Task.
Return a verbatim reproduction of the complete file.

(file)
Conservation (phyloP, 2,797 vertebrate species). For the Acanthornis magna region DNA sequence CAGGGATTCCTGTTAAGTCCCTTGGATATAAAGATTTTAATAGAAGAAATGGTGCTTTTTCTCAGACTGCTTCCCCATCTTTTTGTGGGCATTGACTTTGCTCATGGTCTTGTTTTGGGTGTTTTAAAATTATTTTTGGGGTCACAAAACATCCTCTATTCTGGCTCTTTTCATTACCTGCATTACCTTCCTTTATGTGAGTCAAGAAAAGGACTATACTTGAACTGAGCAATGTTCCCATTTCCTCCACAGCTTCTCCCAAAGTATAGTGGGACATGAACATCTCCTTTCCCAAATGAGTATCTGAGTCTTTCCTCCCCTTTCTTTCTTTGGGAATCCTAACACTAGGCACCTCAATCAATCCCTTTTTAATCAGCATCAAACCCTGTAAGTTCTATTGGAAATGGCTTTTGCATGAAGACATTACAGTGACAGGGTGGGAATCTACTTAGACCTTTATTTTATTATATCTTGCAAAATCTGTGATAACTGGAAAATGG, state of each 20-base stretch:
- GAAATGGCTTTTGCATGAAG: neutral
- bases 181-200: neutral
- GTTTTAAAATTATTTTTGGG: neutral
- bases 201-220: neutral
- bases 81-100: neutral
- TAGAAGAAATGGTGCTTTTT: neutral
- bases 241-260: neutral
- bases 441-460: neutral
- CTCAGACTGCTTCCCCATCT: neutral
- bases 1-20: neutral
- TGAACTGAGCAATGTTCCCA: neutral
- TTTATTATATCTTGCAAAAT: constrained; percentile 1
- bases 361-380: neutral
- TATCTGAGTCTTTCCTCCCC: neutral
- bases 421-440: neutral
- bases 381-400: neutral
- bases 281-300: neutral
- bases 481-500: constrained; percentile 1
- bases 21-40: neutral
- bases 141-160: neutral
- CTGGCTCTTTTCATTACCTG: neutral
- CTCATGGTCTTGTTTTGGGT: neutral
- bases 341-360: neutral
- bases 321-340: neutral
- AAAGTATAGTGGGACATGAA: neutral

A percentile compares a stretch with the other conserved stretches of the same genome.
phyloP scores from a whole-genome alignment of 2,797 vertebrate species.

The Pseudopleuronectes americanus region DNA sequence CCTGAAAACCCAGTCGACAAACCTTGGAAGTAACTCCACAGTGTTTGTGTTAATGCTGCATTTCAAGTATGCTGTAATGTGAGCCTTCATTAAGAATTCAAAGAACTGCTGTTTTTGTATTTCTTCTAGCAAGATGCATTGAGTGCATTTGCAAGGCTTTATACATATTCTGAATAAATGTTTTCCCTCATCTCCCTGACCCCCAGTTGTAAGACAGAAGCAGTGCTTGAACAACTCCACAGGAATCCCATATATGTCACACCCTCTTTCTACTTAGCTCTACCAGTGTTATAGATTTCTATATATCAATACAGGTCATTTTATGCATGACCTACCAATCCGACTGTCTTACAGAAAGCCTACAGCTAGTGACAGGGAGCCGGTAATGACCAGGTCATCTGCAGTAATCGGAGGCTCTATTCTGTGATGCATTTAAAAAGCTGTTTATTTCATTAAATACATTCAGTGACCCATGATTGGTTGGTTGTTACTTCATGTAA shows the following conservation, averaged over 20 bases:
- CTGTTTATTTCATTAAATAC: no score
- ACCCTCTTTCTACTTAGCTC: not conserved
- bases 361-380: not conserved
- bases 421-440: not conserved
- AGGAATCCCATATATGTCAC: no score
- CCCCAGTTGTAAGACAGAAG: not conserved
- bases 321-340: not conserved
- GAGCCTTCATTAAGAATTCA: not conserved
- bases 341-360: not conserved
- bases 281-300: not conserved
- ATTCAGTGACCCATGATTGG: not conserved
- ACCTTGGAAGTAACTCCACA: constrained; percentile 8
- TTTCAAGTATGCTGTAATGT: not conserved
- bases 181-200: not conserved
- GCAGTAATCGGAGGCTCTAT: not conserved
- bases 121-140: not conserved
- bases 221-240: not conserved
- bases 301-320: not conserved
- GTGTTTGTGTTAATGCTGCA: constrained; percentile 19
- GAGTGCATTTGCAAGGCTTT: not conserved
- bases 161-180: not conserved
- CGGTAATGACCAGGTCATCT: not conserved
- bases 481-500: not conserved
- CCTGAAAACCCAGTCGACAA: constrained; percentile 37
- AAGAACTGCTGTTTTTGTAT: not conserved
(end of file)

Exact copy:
Conservation (phyloP, 2,797 vertebrate species). For the Acanthornis magna region DNA sequence CAGGGATTCCTGTTAAGTCCCTTGGATATAAAGATTTTAATAGAAGAAATGGTGCTTTTTCTCAGACTGCTTCCCCATCTTTTTGTGGGCATTGACTTTGCTCATGGTCTTGTTTTGGGTGTTTTAAAATTATTTTTGGGGTCACAAAACATCCTCTATTCTGGCTCTTTTCATTACCTGCATTACCTTCCTTTATGTGAGTCAAGAAAAGGACTATACTTGAACTGAGCAATGTTCCCATTTCCTCCACAGCTTCTCCCAAAGTATAGTGGGACATGAACATCTCCTTTCCCAAATGAGTATCTGAGTCTTTCCTCCCCTTTCTTTCTTTGGGAATCCTAACACTAGGCACCTCAATCAATCCCTTTTTAATCAGCATCAAACCCTGTAAGTTCTATTGGAAATGGCTTTTGCATGAAGACATTACAGTGACAGGGTGGGAATCTACTTAGACCTTTATTTTATTATATCTTGCAAAATCTGTGATAACTGGAAAATGG, state of each 20-base stretch:
- GAAATGGCTTTTGCATGAAG: neutral
- bases 181-200: neutral
- GTTTTAAAATTATTTTTGGG: neutral
- bases 201-220: neutral
- bases 81-100: neutral
- TAGAAGAAATGGTGCTTTTT: neutral
- bases 241-260: neutral
- bases 441-460: neutral
- CTCAGACTGCTTCCCCATCT: neutral
- bases 1-20: neutral
- TGAACTGAGCAATGTTCCCA: neutral
- TTTATTATATCTTGCAAAAT: constrained; percentile 1
- bases 361-380: neutral
- TATCTGAGTCTTTCCTCCCC: neutral
- bases 421-440: neutral
- bases 381-400: neutral
- bases 281-300: neutral
- bases 481-500: constrained; percentile 1
- bases 21-40: neutral
- bases 141-160: neutral
- CTGGCTCTTTTCATTACCTG: neutral
- CTCATGGTCTTGTTTTGGGT: neutral
- bases 341-360: neutral
- bases 321-340: neutral
- AAAGTATAGTGGGACATGAA: neutral

A percentile compares a stretch with the other conserved stretches of the same genome.
phyloP scores from a whole-genome alignment of 2,797 vertebrate species.

The Pseudopleuronectes americanus region DNA sequence CCTGAAAACCCAGTCGACAAACCTTGGAAGTAACTCCACAGTGTTTGTGTTAATGCTGCATTTCAAGTATGCTGTAATGTGAGCCTTCATTAAGAATTCAAAGAACTGCTGTTTTTGTATTTCTTCTAGCAAGATGCATTGAGTGCATTTGCAAGGCTTTATACATATTCTGAATAAATGTTTTCCCTCATCTCCCTGACCCCCAGTTGTAAGACAGAAGCAGTGCTTGAACAACTCCACAGGAATCCCATATATGTCACACCCTCTTTCTACTTAGCTCTACCAGTGTTATAGATTTCTATATATCAATACAGGTCATTTTATGCATGACCTACCAATCCGACTGTCTTACAGAAAGCCTACAGCTAGTGACAGGGAGCCGGTAATGACCAGGTCATCTGCAGTAATCGGAGGCTCTATTCTGTGATGCATTTAAAAAGCTGTTTATTTCATTAAATACATTCAGTGACCCATGATTGGTTGGTTGTTACTTCATGTAA shows the following conservation, averaged over 20 bases:
- CTGTTTATTTCATTAAATAC: no score
- ACCCTCTTTCTACTTAGCTC: not conserved
- bases 361-380: not conserved
- bases 421-440: not conserved
- AGGAATCCCATATATGTCAC: no score
- CCCCAGTTGTAAGACAGAAG: not conserved
- bases 321-340: not conserved
- GAGCCTTCATTAAGAATTCA: not conserved
- bases 341-360: not conserved
- bases 281-300: not conserved
- ATTCAGTGACCCATGATTGG: not conserved
- ACCTTGGAAGTAACTCCACA: constrained; percentile 8
- TTTCAAGTATGCTGTAATGT: not conserved
- bases 181-200: not conserved
- GCAGTAATCGGAGGCTCTAT: not conserved
- bases 121-140: not conserved
- bases 221-240: not conserved
- bases 301-320: not conserved
- GTGTTTGTGTTAATGCTGCA: constrained; percentile 19
- GAGTGCATTTGCAAGGCTTT: not conserved
- bases 161-180: not conserved
- CGGTAATGACCAGGTCATCT: not conserved
- bases 481-500: not conserved
- CCTGAAAACCCAGTCGACAA: constrained; percentile 37
- AAGAACTGCTGTTTTTGTAT: not conserved